This is a review I wrote for <u>Anathem</u>, by Neal Stephenson, for the LibraryThing Early Reviewers group.
Fantastic book. Just fantastic. I’m going to try to write a review that’s very low in spoilers, in that I’m not going to give away anything about how it ends; on the other hand I experienced a certain joy in entering this book with absolutely no foreknowledge of its contents. You might enjoy that, too.
The setting is a world called Arbre, similar to Earth in many ways; its people are human, even though its culture has gone in a different direction. In this world, there has been an enforced separation between science and technology, between theory and practice. (This is to keep technology from developing faster than culture can acclimate, though details are scarce there had been disasters far in the past that inspired this separation.)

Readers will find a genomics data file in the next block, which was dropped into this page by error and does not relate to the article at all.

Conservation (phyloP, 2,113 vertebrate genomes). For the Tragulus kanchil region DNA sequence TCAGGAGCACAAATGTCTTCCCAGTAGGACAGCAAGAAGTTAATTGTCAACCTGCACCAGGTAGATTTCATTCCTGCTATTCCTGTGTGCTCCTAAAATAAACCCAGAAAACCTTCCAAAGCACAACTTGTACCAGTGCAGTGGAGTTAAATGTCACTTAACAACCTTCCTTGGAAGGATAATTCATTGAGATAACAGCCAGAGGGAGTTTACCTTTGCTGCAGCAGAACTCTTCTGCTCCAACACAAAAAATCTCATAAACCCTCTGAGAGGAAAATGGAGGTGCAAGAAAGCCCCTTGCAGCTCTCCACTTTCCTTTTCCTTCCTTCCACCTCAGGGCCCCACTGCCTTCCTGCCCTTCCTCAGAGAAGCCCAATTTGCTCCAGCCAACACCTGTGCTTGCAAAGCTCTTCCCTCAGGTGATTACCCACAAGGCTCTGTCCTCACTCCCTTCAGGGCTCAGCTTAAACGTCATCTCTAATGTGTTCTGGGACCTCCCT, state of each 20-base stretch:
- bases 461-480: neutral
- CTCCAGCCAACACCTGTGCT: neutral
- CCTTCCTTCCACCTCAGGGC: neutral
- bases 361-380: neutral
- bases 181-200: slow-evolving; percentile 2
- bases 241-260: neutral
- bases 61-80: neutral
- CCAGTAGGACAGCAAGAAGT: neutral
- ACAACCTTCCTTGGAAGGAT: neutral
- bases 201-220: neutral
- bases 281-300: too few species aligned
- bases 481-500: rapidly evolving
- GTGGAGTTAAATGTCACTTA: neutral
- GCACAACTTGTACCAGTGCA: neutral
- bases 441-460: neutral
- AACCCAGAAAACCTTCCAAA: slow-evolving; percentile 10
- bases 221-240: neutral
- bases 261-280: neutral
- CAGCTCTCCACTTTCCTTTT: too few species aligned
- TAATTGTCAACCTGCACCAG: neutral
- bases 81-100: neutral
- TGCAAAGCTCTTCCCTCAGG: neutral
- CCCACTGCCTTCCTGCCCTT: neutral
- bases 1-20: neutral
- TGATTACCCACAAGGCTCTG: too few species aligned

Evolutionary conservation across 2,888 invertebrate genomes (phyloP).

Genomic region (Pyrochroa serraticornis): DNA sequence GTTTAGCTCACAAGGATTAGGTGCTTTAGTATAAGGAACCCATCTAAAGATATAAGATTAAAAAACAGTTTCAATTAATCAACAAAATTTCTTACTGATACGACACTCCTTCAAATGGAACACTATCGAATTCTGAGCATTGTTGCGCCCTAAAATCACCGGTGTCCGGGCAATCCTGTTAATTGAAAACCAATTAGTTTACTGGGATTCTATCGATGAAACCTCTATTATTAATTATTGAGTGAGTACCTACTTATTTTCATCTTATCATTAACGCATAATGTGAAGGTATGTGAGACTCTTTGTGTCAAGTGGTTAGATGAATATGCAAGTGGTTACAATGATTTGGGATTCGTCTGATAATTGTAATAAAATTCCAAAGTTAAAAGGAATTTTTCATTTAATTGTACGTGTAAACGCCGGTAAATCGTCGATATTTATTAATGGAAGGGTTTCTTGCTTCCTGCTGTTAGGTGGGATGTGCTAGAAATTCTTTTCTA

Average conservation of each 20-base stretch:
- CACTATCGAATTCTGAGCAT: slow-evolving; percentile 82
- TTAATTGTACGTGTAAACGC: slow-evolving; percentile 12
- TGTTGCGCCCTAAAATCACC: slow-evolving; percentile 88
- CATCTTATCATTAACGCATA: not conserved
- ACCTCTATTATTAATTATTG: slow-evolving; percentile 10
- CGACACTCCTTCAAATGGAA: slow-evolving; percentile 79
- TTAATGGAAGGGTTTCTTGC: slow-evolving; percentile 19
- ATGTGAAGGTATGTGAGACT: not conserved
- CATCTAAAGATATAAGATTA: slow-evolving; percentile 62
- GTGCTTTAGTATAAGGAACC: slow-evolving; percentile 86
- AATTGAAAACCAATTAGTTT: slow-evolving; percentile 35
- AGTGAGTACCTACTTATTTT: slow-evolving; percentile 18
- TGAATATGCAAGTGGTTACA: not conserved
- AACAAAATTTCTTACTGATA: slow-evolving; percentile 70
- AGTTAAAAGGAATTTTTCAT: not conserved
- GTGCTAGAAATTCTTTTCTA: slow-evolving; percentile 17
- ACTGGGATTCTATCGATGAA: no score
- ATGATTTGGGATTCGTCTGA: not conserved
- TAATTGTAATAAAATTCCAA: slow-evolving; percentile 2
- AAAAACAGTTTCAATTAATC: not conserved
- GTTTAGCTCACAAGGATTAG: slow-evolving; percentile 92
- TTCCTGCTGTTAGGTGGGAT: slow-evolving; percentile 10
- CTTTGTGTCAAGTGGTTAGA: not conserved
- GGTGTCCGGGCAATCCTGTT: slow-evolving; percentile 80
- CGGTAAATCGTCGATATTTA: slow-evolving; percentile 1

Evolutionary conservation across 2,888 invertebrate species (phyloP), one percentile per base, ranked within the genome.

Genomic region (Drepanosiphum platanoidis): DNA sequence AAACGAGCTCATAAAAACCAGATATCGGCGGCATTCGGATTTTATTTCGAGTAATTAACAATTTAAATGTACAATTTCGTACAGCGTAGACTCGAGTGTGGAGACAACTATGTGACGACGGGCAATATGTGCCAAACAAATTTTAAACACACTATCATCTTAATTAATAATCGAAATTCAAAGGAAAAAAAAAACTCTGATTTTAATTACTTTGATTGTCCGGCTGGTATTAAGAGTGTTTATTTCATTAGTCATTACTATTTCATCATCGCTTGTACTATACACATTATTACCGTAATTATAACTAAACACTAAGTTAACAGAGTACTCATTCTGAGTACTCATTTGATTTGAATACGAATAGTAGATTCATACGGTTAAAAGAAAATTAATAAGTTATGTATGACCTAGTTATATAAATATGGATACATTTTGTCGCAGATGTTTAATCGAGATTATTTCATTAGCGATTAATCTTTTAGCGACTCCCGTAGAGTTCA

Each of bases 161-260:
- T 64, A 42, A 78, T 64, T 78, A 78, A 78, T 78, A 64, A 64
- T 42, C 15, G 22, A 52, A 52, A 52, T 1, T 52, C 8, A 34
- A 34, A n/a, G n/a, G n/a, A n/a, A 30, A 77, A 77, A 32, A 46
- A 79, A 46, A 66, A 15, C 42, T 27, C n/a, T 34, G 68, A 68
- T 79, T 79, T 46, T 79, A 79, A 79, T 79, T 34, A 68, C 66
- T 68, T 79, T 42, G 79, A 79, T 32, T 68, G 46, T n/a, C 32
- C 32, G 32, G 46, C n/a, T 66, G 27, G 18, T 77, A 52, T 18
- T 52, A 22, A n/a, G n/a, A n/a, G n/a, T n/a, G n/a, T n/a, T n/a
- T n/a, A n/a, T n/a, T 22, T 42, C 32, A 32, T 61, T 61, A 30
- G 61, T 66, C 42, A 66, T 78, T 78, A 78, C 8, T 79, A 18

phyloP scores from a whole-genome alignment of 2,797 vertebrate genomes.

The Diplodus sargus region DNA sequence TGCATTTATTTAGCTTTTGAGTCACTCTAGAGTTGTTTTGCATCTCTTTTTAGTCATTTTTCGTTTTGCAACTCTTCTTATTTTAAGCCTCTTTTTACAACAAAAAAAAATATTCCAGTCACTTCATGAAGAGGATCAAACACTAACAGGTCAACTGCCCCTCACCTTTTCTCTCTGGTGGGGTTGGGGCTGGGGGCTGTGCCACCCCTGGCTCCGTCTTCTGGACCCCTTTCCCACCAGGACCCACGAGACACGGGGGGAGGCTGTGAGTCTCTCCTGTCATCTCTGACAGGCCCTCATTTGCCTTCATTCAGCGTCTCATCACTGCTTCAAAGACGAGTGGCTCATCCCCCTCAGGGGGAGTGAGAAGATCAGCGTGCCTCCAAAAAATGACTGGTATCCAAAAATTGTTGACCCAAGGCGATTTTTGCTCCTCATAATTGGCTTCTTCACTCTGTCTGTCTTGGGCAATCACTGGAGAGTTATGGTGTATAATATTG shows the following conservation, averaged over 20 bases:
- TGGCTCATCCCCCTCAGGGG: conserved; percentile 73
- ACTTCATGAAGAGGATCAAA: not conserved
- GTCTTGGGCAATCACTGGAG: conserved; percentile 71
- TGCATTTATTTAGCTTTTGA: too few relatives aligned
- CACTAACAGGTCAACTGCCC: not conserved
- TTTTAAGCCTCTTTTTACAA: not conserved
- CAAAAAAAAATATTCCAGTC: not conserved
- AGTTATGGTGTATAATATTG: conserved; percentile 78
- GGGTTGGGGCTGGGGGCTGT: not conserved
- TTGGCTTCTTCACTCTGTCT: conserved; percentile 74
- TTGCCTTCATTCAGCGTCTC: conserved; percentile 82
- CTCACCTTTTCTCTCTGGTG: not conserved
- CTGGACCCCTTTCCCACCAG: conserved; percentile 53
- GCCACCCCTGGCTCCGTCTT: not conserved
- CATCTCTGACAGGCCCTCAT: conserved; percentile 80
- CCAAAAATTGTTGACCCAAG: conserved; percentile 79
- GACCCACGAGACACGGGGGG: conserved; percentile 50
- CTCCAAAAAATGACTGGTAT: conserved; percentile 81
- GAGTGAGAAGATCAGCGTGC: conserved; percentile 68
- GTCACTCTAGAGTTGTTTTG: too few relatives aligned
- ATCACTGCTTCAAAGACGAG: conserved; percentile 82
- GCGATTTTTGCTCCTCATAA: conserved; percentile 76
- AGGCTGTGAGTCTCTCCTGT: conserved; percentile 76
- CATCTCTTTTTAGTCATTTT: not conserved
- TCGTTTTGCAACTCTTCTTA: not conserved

The theors live in monastic communities, with their own system of governance independent from the outside world. The flow of information is highly restricted: some groups allow communication once a year, others once every thousand years. Little heed is paid to the rise and fall of politics and religions outside the walls.
Things begin to change drastically when an anomaly is spotted in the sky. Brilliant minds from around the world are brought together in protection of the planet. Adventure ensues.
But that’s not the point of the book, really. The plot is filled out by hundreds of dialogues and thought experiments and wonderful big ideas. Everything is pseudonymous, but can be recognized as a treatment of the big ideas of Earth. (After all, truth is truth, no matter which universe you live in … ) At no point does it come across as forced. The characters spend their lives studying their world with no tools but their own minds; the story offers a glimpse into that way of life.
And, astoundingly, there is an ending. Very few loose ends remain, except for of course one thing which is clearly necessary to be left unresolved.
I never once stopped enjoying myself while reading. I forced myself to take breaks, so that it wouldn’t be gone too quickly. I think it’ll take a bit of time and distance to determine if I liked it better than The Baroque Cycle, but it’s certainly up there as possibly the best thing Stephenson’s written.
Thank you, Early Reviews program